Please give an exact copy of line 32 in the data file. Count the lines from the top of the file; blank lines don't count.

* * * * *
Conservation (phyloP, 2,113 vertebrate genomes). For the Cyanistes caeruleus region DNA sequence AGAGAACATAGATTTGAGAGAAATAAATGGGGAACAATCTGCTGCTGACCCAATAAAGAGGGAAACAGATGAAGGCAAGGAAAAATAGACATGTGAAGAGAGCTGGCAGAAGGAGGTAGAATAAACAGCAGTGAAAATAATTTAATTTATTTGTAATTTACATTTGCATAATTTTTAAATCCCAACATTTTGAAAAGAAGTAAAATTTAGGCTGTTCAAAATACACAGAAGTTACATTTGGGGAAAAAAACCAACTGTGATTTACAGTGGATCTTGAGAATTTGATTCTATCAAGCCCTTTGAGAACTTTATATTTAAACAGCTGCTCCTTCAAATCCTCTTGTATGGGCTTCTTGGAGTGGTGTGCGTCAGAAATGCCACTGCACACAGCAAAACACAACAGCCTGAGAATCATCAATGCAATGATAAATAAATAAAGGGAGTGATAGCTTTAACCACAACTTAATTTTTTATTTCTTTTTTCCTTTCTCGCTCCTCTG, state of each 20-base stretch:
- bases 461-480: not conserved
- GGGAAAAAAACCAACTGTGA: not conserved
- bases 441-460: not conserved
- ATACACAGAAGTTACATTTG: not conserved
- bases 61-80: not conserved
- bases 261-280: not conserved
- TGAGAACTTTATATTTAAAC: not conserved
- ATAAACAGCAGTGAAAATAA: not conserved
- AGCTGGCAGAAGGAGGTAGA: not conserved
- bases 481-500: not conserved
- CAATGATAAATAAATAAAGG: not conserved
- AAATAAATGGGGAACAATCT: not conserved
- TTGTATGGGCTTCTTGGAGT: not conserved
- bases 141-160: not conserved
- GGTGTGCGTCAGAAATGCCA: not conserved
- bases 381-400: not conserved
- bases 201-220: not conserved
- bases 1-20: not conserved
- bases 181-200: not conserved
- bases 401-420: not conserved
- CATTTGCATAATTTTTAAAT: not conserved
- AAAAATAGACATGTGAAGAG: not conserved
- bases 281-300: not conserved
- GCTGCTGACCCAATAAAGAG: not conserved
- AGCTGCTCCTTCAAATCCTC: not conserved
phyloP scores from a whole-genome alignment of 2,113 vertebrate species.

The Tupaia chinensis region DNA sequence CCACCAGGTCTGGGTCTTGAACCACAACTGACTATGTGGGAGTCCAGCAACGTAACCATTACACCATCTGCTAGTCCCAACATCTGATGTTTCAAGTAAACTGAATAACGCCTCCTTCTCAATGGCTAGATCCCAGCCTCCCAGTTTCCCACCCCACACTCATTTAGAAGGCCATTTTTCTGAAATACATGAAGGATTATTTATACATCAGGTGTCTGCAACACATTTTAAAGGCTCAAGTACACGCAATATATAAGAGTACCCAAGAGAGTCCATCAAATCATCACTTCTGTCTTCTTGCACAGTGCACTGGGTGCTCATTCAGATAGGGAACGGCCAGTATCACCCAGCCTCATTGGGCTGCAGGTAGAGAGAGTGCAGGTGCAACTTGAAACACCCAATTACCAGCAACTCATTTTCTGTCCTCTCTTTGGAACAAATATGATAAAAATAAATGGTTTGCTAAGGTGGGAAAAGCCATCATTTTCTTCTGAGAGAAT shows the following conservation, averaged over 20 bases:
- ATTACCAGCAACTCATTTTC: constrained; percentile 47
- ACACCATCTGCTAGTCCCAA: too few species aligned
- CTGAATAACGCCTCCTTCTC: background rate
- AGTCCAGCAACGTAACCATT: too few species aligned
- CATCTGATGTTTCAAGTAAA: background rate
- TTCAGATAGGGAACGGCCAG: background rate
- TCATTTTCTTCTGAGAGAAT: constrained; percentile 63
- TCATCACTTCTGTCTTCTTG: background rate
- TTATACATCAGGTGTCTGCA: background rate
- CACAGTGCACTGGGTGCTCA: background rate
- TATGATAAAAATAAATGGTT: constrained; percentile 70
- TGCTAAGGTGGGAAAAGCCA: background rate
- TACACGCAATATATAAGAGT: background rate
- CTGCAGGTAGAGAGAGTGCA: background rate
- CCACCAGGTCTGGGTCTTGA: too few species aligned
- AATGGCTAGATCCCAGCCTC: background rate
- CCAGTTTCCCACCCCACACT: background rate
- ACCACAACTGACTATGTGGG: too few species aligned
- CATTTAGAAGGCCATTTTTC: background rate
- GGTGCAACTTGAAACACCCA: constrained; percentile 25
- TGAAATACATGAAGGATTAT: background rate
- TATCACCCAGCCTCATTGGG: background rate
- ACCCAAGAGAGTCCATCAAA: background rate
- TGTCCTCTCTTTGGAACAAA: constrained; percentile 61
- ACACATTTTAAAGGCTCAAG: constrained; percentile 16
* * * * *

- AGTCCAGCAACGTAACCATT: too few species aligned